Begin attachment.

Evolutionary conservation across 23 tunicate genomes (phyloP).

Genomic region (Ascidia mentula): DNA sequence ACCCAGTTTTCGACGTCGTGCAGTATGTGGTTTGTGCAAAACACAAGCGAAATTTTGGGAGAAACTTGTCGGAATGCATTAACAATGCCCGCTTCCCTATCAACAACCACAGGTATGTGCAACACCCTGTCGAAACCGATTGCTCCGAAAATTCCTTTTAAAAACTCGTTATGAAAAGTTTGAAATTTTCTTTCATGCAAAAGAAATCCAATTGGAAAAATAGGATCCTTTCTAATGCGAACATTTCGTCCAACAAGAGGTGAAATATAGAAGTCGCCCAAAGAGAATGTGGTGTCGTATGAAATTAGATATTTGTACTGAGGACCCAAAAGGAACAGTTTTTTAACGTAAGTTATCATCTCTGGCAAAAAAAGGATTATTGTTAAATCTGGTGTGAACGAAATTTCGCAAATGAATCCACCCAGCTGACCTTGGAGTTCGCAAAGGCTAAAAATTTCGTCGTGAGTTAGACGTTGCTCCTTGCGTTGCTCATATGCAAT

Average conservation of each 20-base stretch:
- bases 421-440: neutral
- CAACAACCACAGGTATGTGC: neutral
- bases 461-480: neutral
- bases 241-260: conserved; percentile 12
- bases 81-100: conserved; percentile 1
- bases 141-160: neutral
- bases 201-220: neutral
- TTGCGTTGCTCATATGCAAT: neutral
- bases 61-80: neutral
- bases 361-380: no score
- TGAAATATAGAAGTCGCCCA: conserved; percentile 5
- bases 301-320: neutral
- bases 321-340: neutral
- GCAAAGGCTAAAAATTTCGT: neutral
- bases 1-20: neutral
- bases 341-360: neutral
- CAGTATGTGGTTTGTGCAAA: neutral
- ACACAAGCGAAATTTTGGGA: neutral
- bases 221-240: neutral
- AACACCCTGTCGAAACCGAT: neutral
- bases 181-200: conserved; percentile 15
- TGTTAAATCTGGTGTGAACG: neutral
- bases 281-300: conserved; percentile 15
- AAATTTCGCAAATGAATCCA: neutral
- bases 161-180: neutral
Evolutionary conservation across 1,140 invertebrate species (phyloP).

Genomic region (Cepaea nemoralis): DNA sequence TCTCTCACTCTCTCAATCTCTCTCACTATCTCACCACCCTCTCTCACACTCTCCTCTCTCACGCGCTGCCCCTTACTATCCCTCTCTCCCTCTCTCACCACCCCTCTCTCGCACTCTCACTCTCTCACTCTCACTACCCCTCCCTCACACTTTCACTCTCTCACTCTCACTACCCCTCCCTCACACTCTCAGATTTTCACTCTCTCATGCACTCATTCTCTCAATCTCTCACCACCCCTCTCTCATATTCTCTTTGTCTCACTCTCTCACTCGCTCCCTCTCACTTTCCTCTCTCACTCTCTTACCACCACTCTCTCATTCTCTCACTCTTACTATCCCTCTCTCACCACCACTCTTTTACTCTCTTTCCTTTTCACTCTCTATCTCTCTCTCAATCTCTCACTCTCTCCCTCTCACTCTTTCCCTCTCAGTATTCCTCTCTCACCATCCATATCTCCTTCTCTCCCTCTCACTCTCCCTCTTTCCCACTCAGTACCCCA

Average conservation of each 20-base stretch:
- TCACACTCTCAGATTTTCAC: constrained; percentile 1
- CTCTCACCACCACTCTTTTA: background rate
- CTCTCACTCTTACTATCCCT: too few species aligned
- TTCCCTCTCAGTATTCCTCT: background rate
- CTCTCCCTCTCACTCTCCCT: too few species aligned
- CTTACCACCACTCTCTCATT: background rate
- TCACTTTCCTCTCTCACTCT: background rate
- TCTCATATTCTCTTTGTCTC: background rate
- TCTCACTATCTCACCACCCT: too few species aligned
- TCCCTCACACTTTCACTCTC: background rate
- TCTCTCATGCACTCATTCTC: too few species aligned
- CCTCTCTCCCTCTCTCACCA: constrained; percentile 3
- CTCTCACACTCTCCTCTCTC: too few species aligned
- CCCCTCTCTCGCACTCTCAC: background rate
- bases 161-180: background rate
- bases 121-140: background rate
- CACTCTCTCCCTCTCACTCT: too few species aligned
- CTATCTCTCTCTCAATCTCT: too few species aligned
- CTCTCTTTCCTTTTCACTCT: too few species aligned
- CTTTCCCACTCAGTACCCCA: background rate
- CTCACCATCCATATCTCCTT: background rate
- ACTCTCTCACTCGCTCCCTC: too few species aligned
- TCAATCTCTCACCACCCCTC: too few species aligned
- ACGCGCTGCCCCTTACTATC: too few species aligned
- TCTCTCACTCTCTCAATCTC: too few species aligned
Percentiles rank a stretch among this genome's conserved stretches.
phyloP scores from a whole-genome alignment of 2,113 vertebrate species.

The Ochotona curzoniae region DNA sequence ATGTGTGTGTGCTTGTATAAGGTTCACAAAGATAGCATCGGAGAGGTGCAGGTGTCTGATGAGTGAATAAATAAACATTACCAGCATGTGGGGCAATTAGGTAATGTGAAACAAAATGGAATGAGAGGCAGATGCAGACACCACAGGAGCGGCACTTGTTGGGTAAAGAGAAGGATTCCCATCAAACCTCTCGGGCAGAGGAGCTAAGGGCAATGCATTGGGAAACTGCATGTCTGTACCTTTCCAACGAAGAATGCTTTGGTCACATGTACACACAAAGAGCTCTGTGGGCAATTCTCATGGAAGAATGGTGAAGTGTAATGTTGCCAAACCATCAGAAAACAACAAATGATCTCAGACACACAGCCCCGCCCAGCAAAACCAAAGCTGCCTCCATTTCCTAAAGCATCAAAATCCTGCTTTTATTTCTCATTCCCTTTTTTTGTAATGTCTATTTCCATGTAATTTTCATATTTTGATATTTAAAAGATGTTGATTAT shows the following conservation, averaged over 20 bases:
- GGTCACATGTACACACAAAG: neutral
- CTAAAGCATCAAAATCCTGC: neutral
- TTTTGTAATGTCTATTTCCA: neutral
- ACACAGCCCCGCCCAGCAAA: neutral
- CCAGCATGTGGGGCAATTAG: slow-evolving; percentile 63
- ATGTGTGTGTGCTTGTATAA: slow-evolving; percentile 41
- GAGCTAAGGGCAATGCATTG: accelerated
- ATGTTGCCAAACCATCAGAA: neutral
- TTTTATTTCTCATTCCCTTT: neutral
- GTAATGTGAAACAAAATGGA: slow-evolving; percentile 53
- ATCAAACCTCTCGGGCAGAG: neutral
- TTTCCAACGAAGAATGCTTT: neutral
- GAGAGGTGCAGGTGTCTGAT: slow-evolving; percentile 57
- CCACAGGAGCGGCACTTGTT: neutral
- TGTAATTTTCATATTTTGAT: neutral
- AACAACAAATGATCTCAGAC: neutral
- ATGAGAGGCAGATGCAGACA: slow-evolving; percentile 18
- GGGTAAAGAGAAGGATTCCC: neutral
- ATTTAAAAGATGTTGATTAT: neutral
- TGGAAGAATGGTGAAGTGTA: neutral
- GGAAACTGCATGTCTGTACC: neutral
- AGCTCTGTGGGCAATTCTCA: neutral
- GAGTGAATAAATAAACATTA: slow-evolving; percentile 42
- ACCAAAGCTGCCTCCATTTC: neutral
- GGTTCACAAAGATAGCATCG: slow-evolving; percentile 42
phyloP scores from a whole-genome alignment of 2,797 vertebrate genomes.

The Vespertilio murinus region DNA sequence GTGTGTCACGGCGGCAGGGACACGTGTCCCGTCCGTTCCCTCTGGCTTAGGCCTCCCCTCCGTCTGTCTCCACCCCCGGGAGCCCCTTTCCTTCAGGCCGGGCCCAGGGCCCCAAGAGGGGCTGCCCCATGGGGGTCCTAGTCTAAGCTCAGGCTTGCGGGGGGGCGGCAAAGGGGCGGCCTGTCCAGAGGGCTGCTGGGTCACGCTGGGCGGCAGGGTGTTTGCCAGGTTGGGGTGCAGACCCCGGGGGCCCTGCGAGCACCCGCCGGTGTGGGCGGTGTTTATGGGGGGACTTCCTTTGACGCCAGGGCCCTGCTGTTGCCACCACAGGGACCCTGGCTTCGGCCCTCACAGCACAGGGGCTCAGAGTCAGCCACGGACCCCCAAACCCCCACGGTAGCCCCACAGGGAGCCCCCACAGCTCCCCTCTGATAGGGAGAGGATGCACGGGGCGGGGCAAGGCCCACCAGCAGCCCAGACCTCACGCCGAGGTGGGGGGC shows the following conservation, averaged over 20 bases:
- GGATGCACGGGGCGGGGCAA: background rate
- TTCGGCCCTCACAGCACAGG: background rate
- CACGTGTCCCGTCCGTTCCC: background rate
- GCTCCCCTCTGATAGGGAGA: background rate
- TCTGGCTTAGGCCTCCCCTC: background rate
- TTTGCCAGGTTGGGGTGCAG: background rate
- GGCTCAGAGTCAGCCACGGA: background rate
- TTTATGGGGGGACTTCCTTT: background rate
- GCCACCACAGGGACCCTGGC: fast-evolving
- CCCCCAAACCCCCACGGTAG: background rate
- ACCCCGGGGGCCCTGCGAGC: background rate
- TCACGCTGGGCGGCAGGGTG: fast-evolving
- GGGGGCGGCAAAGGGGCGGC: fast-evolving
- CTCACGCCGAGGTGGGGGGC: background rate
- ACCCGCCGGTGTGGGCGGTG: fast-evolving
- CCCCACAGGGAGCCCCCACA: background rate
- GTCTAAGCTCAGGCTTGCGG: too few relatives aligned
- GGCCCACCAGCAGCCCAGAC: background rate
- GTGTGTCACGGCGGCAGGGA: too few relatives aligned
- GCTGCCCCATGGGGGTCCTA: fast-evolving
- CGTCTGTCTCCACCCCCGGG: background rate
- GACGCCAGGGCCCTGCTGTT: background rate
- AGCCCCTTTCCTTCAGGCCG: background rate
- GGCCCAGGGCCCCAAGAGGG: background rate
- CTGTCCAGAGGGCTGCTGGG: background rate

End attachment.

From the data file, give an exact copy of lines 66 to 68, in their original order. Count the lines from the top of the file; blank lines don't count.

- GAGCTAAGGGCAATGCATTG: accelerated
- ATGTTGCCAAACCATCAGAA: neutral
- TTTTATTTCTCATTCCCTTT: neutral